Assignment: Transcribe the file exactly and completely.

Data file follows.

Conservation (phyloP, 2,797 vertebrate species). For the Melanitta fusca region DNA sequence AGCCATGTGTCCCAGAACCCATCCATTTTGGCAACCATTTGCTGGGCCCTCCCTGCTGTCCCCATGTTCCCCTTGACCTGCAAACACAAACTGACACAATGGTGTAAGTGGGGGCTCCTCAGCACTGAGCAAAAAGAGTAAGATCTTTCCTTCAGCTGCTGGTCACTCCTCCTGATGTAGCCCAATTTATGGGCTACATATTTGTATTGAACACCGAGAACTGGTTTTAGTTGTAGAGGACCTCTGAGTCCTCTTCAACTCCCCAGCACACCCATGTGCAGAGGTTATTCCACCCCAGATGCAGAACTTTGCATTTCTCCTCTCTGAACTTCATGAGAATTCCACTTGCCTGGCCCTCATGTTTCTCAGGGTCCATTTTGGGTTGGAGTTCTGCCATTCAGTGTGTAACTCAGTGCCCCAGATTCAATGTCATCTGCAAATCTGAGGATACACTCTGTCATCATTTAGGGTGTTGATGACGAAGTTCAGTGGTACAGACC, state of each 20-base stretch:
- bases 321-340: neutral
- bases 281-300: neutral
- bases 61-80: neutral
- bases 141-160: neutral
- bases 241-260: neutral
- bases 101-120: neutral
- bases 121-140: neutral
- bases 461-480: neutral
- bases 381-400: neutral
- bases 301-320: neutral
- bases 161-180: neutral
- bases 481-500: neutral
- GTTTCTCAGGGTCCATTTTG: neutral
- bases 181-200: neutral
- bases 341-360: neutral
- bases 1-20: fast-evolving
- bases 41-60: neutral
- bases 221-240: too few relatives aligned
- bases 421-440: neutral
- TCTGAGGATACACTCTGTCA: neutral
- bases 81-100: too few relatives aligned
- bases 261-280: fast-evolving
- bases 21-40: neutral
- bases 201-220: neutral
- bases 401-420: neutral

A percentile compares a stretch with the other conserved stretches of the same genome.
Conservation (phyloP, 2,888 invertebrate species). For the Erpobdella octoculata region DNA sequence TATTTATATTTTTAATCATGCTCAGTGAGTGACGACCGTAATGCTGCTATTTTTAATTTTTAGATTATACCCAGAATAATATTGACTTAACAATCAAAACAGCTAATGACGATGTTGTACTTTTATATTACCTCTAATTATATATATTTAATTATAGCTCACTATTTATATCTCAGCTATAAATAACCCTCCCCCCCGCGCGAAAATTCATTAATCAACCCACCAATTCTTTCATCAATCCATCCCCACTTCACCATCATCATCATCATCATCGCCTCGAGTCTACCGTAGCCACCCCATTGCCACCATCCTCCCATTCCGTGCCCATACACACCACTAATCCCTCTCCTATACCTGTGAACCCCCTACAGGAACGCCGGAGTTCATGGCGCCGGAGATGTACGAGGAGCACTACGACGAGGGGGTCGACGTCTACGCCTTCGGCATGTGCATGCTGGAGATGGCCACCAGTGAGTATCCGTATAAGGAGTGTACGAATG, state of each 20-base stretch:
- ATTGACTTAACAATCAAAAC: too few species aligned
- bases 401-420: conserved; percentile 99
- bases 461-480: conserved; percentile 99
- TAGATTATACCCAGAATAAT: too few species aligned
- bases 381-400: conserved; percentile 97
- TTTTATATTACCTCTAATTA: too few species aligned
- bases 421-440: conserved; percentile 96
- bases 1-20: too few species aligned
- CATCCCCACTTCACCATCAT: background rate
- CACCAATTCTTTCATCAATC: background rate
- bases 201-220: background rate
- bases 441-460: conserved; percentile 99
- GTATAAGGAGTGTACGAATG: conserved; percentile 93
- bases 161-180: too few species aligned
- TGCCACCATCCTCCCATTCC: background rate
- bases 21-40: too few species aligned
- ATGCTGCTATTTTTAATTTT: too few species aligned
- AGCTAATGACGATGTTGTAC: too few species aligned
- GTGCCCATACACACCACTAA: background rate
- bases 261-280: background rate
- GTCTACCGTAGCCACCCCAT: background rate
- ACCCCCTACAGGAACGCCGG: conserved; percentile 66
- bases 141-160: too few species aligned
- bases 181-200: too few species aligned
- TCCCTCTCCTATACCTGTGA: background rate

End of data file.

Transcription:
Conservation (phyloP, 2,797 vertebrate species). For the Melanitta fusca region DNA sequence AGCCATGTGTCCCAGAACCCATCCATTTTGGCAACCATTTGCTGGGCCCTCCCTGCTGTCCCCATGTTCCCCTTGACCTGCAAACACAAACTGACACAATGGTGTAAGTGGGGGCTCCTCAGCACTGAGCAAAAAGAGTAAGATCTTTCCTTCAGCTGCTGGTCACTCCTCCTGATGTAGCCCAATTTATGGGCTACATATTTGTATTGAACACCGAGAACTGGTTTTAGTTGTAGAGGACCTCTGAGTCCTCTTCAACTCCCCAGCACACCCATGTGCAGAGGTTATTCCACCCCAGATGCAGAACTTTGCATTTCTCCTCTCTGAACTTCATGAGAATTCCACTTGCCTGGCCCTCATGTTTCTCAGGGTCCATTTTGGGTTGGAGTTCTGCCATTCAGTGTGTAACTCAGTGCCCCAGATTCAATGTCATCTGCAAATCTGAGGATACACTCTGTCATCATTTAGGGTGTTGATGACGAAGTTCAGTGGTACAGACC, state of each 20-base stretch:
- bases 321-340: neutral
- bases 281-300: neutral
- bases 61-80: neutral
- bases 141-160: neutral
- bases 241-260: neutral
- bases 101-120: neutral
- bases 121-140: neutral
- bases 461-480: neutral
- bases 381-400: neutral
- bases 301-320: neutral
- bases 161-180: neutral
- bases 481-500: neutral
- GTTTCTCAGGGTCCATTTTG: neutral
- bases 181-200: neutral
- bases 341-360: neutral
- bases 1-20: fast-evolving
- bases 41-60: neutral
- bases 221-240: too few relatives aligned
- bases 421-440: neutral
- TCTGAGGATACACTCTGTCA: neutral
- bases 81-100: too few relatives aligned
- bases 261-280: fast-evolving
- bases 21-40: neutral
- bases 201-220: neutral
- bases 401-420: neutral

A percentile compares a stretch with the other conserved stretches of the same genome.
Conservation (phyloP, 2,888 invertebrate species). For the Erpobdella octoculata region DNA sequence TATTTATATTTTTAATCATGCTCAGTGAGTGACGACCGTAATGCTGCTATTTTTAATTTTTAGATTATACCCAGAATAATATTGACTTAACAATCAAAACAGCTAATGACGATGTTGTACTTTTATATTACCTCTAATTATATATATTTAATTATAGCTCACTATTTATATCTCAGCTATAAATAACCCTCCCCCCCGCGCGAAAATTCATTAATCAACCCACCAATTCTTTCATCAATCCATCCCCACTTCACCATCATCATCATCATCATCGCCTCGAGTCTACCGTAGCCACCCCATTGCCACCATCCTCCCATTCCGTGCCCATACACACCACTAATCCCTCTCCTATACCTGTGAACCCCCTACAGGAACGCCGGAGTTCATGGCGCCGGAGATGTACGAGGAGCACTACGACGAGGGGGTCGACGTCTACGCCTTCGGCATGTGCATGCTGGAGATGGCCACCAGTGAGTATCCGTATAAGGAGTGTACGAATG, state of each 20-base stretch:
- ATTGACTTAACAATCAAAAC: too few species aligned
- bases 401-420: conserved; percentile 99
- bases 461-480: conserved; percentile 99
- TAGATTATACCCAGAATAAT: too few species aligned
- bases 381-400: conserved; percentile 97
- TTTTATATTACCTCTAATTA: too few species aligned
- bases 421-440: conserved; percentile 96
- bases 1-20: too few species aligned
- CATCCCCACTTCACCATCAT: background rate
- CACCAATTCTTTCATCAATC: background rate
- bases 201-220: background rate
- bases 441-460: conserved; percentile 99
- GTATAAGGAGTGTACGAATG: conserved; percentile 93
- bases 161-180: too few species aligned
- TGCCACCATCCTCCCATTCC: background rate
- bases 21-40: too few species aligned
- ATGCTGCTATTTTTAATTTT: too few species aligned
- AGCTAATGACGATGTTGTAC: too few species aligned
- GTGCCCATACACACCACTAA: background rate
- bases 261-280: background rate
- GTCTACCGTAGCCACCCCAT: background rate
- ACCCCCTACAGGAACGCCGG: conserved; percentile 66
- bases 141-160: too few species aligned
- bases 181-200: too few species aligned
- TCCCTCTCCTATACCTGTGA: background rate